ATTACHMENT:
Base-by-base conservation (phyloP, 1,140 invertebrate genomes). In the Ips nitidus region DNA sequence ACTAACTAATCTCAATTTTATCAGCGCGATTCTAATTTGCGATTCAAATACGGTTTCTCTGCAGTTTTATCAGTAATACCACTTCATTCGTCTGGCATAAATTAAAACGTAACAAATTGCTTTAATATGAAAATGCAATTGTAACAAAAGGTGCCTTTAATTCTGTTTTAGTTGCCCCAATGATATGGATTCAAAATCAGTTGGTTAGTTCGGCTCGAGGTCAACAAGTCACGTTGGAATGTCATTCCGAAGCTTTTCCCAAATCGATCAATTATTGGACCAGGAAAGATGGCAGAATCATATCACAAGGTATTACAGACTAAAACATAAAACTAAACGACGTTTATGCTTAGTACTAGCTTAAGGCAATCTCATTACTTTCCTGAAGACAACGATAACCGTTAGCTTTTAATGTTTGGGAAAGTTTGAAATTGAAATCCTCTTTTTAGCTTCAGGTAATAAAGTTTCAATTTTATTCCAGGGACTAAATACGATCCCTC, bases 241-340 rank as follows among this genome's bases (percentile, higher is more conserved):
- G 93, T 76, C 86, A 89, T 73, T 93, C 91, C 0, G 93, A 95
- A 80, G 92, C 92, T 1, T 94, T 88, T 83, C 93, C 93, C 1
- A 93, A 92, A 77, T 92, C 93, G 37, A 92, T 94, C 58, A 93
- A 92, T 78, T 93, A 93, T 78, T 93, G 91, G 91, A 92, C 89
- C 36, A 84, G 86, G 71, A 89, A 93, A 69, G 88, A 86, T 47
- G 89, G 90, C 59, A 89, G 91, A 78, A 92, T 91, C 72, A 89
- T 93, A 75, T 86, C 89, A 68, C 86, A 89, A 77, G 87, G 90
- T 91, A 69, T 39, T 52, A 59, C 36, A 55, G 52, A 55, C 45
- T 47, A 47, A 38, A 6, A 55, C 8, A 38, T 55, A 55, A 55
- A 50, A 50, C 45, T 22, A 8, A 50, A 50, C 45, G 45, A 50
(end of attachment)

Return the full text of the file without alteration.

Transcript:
Base-by-base conservation (phyloP, 1,140 invertebrate genomes). In the Ips nitidus region DNA sequence ACTAACTAATCTCAATTTTATCAGCGCGATTCTAATTTGCGATTCAAATACGGTTTCTCTGCAGTTTTATCAGTAATACCACTTCATTCGTCTGGCATAAATTAAAACGTAACAAATTGCTTTAATATGAAAATGCAATTGTAACAAAAGGTGCCTTTAATTCTGTTTTAGTTGCCCCAATGATATGGATTCAAAATCAGTTGGTTAGTTCGGCTCGAGGTCAACAAGTCACGTTGGAATGTCATTCCGAAGCTTTTCCCAAATCGATCAATTATTGGACCAGGAAAGATGGCAGAATCATATCACAAGGTATTACAGACTAAAACATAAAACTAAACGACGTTTATGCTTAGTACTAGCTTAAGGCAATCTCATTACTTTCCTGAAGACAACGATAACCGTTAGCTTTTAATGTTTGGGAAAGTTTGAAATTGAAATCCTCTTTTTAGCTTCAGGTAATAAAGTTTCAATTTTATTCCAGGGACTAAATACGATCCCTC, bases 241-340 rank as follows among this genome's bases (percentile, higher is more conserved):
- G 93, T 76, C 86, A 89, T 73, T 93, C 91, C 0, G 93, A 95
- A 80, G 92, C 92, T 1, T 94, T 88, T 83, C 93, C 93, C 1
- A 93, A 92, A 77, T 92, C 93, G 37, A 92, T 94, C 58, A 93
- A 92, T 78, T 93, A 93, T 78, T 93, G 91, G 91, A 92, C 89
- C 36, A 84, G 86, G 71, A 89, A 93, A 69, G 88, A 86, T 47
- G 89, G 90, C 59, A 89, G 91, A 78, A 92, T 91, C 72, A 89
- T 93, A 75, T 86, C 89, A 68, C 86, A 89, A 77, G 87, G 90
- T 91, A 69, T 39, T 52, A 59, C 36, A 55, G 52, A 55, C 45
- T 47, A 47, A 38, A 6, A 55, C 8, A 38, T 55, A 55, A 55
- A 50, A 50, C 45, T 22, A 8, A 50, A 50, C 45, G 45, A 50